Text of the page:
A victory for religious liberty over Labour's equality agenda
In its unanimous judgment, the employment tribunal found that was directly discriminated against by Islington Council after she asked to be allowed not to perform civil partnership registrations. The ruling said that Islington council ‘placed a greater value on the rights of the lesbian, gay, bisexual and transsexual community than it placed on the rights of Ms Ladele as one holding an orthodox Christian belief’.
This is a highly significant victory for religious liberty which has considerable implications for other individuals who find themselves in similar positions. The law now recognises that gay rights should not automatically trump religious rights. Although the case sets no binding legal precedent, it will oblige employers to give serious consideration to the religious views of employees.
The Christian Institute writes: ‘The tribunal confirmed that the various acts of direct discrimination committed against Miss Ladele by Islington Council on the grounds of her religious belief included: failing to consider her for promotion; deciding to discipline her and threatening her with dismissal; concluding she had committed gross misconduct; failing to redress allegations that she was ‘homophobic’ and labelling and treating her as homophobic; disregarding her concerns about her treatment; and failing to apply its anti-discrimination policies to homosexual colleagues who were mistreating her. The tribunal also accepted that Islington Council had been able to deliver a ‘first-class’ service to homosexual couples seeking civil partnerships, without Miss Ladele’s involvement. Therefore, the Council’s decision to require Miss Ladele to perform civil partnership registrations, contrary to her conscience, was an unlawful act of indirect religious discrimination.’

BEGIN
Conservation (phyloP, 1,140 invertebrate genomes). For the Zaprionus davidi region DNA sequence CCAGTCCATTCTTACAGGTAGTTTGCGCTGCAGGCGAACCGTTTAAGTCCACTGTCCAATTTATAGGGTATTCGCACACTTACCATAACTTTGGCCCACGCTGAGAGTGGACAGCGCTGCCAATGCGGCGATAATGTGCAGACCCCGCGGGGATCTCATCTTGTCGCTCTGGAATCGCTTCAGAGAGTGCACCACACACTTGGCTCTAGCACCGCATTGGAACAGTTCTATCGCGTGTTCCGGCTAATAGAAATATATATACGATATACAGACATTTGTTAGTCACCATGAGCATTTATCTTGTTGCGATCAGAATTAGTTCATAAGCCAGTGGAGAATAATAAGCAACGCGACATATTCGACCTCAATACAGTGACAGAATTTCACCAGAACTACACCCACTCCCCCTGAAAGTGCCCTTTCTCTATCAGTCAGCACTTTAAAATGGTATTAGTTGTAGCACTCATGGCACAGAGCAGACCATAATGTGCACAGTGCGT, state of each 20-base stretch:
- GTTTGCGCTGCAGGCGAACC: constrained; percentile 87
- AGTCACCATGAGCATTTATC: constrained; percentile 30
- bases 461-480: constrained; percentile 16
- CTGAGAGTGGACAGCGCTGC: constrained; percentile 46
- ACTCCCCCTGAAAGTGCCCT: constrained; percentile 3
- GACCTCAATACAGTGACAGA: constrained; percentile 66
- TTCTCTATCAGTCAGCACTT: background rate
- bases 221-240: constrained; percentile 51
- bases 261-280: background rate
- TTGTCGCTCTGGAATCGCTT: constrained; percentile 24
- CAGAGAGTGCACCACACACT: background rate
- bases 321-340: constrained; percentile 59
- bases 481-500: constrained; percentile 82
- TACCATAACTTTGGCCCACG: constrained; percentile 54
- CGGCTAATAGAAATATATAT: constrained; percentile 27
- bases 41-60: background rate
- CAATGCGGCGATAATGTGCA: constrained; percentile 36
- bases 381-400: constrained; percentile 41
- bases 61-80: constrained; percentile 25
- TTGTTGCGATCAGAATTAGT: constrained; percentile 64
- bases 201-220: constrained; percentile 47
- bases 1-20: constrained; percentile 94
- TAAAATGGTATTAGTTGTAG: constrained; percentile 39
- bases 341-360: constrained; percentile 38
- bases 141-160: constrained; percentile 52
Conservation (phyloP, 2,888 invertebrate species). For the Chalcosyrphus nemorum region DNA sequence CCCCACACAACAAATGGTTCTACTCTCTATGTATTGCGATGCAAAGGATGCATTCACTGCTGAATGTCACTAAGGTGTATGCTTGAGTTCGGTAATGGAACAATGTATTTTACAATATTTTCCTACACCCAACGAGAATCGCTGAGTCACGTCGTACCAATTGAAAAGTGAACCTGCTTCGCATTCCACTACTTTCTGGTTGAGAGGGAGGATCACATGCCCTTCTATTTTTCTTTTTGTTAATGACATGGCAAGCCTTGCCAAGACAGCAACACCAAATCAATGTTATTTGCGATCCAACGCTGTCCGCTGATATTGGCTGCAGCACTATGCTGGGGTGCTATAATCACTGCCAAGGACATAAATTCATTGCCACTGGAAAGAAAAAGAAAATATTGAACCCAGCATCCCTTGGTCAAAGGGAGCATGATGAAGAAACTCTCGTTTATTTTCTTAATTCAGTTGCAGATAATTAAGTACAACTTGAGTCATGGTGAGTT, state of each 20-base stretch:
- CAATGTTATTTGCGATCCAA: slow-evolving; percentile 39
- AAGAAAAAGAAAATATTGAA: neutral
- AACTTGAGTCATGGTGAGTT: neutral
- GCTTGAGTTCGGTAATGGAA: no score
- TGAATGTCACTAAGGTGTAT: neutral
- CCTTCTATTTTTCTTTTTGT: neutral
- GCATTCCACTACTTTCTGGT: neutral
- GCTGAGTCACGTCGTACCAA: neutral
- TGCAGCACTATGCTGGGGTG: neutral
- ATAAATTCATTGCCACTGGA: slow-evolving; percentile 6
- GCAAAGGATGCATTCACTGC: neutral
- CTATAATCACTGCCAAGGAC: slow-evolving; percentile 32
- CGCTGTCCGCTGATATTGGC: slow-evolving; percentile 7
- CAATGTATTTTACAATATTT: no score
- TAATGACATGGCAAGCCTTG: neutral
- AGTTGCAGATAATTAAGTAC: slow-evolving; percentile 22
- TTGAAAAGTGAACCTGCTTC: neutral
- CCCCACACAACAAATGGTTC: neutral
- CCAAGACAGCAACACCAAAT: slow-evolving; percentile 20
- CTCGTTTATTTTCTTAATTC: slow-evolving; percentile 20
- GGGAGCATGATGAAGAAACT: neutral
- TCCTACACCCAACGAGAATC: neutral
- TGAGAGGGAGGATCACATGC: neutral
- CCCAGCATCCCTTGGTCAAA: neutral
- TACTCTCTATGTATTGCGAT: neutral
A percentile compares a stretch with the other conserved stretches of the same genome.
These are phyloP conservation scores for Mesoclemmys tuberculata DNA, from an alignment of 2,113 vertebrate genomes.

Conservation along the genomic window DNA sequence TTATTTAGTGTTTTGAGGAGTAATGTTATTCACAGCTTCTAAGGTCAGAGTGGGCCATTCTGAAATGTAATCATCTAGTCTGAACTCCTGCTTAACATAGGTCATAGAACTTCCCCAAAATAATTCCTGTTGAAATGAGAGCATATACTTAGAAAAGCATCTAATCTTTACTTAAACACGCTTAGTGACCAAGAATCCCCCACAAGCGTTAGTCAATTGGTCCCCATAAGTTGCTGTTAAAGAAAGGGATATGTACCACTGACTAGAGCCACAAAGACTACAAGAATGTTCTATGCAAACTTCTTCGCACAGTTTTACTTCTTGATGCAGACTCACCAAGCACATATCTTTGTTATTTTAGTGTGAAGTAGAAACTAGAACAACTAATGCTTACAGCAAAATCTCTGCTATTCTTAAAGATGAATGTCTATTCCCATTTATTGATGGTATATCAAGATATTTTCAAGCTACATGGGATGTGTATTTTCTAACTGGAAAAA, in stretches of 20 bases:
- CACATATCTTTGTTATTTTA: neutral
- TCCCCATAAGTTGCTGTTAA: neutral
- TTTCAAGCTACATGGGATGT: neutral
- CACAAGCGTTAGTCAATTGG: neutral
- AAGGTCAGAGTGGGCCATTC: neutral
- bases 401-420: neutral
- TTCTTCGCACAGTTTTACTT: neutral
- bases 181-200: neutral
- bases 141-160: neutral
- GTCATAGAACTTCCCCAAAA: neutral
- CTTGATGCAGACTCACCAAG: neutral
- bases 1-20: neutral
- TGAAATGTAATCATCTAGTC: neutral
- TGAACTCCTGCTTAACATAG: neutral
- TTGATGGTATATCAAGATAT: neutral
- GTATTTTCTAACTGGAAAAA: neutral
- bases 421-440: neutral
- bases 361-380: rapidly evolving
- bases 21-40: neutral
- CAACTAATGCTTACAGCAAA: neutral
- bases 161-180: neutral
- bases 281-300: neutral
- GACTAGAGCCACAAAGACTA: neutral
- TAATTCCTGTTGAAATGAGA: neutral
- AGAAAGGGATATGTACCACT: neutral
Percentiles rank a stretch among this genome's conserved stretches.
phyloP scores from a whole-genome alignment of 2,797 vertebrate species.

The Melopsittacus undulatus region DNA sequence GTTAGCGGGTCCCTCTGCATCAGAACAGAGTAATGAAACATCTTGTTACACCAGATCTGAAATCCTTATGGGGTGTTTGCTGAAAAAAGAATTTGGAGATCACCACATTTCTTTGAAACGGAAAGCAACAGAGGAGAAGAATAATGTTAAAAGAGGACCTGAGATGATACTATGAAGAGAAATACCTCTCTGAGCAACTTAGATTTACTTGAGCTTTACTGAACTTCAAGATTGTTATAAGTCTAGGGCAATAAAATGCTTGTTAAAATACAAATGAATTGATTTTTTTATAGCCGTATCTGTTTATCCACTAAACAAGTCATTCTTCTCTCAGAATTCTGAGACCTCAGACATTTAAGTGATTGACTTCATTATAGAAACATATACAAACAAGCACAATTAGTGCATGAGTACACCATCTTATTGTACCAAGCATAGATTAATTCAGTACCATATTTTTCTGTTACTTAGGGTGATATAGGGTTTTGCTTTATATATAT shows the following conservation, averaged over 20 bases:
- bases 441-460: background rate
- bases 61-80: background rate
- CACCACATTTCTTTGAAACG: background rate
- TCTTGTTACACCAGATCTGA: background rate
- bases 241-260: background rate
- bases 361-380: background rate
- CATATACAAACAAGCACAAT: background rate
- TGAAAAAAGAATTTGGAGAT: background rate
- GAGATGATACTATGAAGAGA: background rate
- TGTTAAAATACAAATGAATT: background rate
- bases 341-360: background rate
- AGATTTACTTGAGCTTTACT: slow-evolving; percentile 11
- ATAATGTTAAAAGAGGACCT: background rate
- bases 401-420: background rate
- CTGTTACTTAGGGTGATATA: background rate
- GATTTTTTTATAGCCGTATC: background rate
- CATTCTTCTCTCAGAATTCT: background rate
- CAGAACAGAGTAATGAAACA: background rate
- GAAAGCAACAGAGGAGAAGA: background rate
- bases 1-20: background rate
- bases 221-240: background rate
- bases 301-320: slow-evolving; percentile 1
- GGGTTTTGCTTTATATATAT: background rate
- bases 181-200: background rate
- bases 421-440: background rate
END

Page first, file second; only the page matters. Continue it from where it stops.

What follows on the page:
This is a commonsense decision. Freedom of religious conscience must be protected in law as it has been for centuries.
But Cranmer is a little puzzled.
If public servants, who are paid by taxpayers to deliver public services, are able to pick and choose to whom they deliver those services, why are the Roman Catholic adoption agencies, also in receipt of public funds, not similarly able to exercise discrimination on the grounds of their orthodox Christian belief?
Or is it simply that most of them simply caved in like cowards before any cases were brought to court?